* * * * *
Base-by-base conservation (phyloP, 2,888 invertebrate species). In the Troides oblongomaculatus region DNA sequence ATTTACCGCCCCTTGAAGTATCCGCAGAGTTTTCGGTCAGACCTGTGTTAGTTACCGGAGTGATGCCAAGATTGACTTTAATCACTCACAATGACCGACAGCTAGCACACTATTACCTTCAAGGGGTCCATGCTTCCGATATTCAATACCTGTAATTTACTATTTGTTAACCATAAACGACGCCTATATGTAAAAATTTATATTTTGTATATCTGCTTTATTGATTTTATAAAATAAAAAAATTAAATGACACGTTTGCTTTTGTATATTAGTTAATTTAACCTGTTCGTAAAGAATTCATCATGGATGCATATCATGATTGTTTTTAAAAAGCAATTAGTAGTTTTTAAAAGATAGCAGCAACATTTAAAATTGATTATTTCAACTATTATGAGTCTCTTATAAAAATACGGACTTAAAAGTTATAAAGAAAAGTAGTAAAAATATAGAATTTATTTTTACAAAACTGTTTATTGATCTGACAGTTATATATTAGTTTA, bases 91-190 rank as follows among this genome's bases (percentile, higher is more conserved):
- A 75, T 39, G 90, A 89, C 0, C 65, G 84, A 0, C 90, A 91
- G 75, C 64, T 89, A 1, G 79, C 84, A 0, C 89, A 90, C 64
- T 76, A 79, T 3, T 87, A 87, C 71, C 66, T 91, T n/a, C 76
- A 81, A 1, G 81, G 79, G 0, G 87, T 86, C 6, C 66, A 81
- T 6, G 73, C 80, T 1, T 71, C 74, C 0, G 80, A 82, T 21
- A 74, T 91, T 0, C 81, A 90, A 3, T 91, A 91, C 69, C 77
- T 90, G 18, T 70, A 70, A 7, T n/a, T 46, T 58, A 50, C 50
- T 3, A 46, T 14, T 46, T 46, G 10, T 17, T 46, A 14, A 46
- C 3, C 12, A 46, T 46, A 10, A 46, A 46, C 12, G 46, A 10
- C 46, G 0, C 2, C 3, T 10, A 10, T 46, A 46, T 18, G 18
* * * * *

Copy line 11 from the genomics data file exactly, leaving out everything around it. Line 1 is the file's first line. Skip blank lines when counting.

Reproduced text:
- C 46, G 0, C 2, C 3, T 10, A 10, T 46, A 46, T 18, G 18